You can’t rely on sirens to wake you up during a tornado. The No. 1 way to ensure that you are aware of a tornado warning is by getting a weather radio.
The tornado siren is probably the sound that most of us relate to severe weather. We hear the siren go off; we take shelter. That is how it works, or how it is supposed to work.
Tornado sirens were originally installed as air-raid sirens during the 1950s and ’60s during the Cold War. The intent was to warn Americans of an impending Russian missile attack. Now, instead of alarming us of incoming nuclear bombs, they alert us to seek shelter for incoming tornadoes.
Counties in the United States have emergency management offices. These organizations focus on preparing for disasters, warning residents when disasters are happening and minimizing problems after a disaster happens.
Teri Smith, director of Douglas County Emergency Management, says storms are a top priority for the agency. When there is a threat of severe storms, its team has already been monitoring the situation and has deployed its storm spotters.
“You’ll always have at least five in here (the emergency management office), if not a couple more,” Smith said of their operation during a storm. “It’s very busy, but you know if you need to be talking to media, the National Weather Service, you need to do the voice alerts, sound the sirens, notify the state.”
Of course, sounding the sirens is what gives residents who aren’t already tuned into their television or weather radios the heads up that there is a threat of a tornado.
Behind the scenes
So, who actually sounds those sirens?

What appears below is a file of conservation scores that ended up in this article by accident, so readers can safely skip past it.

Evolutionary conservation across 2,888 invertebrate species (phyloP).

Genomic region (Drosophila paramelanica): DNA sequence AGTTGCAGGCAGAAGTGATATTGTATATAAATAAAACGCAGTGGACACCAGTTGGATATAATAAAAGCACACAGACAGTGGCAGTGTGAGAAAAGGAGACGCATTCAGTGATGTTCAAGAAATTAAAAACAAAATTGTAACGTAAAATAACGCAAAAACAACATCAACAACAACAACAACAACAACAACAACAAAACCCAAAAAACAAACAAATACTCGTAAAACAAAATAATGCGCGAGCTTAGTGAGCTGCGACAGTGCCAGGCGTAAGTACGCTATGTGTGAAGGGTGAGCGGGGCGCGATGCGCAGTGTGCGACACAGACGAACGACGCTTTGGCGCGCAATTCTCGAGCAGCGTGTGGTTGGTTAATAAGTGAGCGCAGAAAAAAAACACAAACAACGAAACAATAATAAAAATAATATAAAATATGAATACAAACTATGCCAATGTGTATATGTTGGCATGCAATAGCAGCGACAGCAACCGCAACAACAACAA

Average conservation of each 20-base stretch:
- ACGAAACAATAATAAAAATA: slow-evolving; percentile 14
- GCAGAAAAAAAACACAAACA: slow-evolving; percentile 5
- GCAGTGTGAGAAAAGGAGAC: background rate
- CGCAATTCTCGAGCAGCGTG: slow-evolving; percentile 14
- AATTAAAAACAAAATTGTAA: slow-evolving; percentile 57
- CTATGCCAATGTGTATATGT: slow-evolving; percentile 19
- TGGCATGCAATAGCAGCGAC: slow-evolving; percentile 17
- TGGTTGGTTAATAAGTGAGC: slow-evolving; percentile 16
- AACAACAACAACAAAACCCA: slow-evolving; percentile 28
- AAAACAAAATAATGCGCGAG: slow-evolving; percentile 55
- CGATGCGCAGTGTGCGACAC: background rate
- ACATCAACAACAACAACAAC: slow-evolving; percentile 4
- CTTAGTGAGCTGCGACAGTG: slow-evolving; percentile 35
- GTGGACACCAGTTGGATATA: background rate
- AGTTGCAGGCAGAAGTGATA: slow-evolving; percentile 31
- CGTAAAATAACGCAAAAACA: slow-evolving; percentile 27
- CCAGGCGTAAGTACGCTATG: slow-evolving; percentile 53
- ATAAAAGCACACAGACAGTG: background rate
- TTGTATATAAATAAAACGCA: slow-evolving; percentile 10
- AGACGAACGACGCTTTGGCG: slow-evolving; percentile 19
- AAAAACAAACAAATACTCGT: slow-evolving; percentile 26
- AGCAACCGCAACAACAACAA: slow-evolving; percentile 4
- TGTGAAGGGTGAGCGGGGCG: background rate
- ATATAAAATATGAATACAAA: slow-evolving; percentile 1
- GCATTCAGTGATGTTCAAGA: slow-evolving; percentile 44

The Emergency Management department typically sounds the sirens. If staff members are not able to be in the office to sound the sirens, then they still have ways to get the alert out.
“There are multiple ways that the sirens can be activated. They can be sounded from the Emergency Management office, dispatch can activate the sirens or backup 911 can sound the sirens, so there are three different ways that we can do that,” Smith said.
Change in protocol
Each county has its own protocol on sounding the sirens, and the guidelines are set by their individual needs. Last spring, the emergency management protocol was changed in Douglas County after a storm swept through to the north. The National Weather Service issued a tornado warning based on radar, but spotters couldn’t see a tornado or wall cloud from the storm. As a result, the sirens were not sounded when many people in the community thought they should have been.
“We had some public forums and asked for any input that the public had,” Smith said, “and we decided to go ahead and sound the sirens anytime the National Weather Service issues a tornado warning.”
In addition to that, Emergency Management officials also can sound the sirens if spotters or law enforcement officers see something that may be dangerous. They can sound those sirens even if there is not a warning issued by the NWS.
While the sirens are a great way to alert the public about the threat of a tornado, they are designed as outdoor warning systems. You can’t rely on sirens to wake you up during a tornado. The No. 1 way to ensure that you are aware of a tornado warning is by getting a weather radio.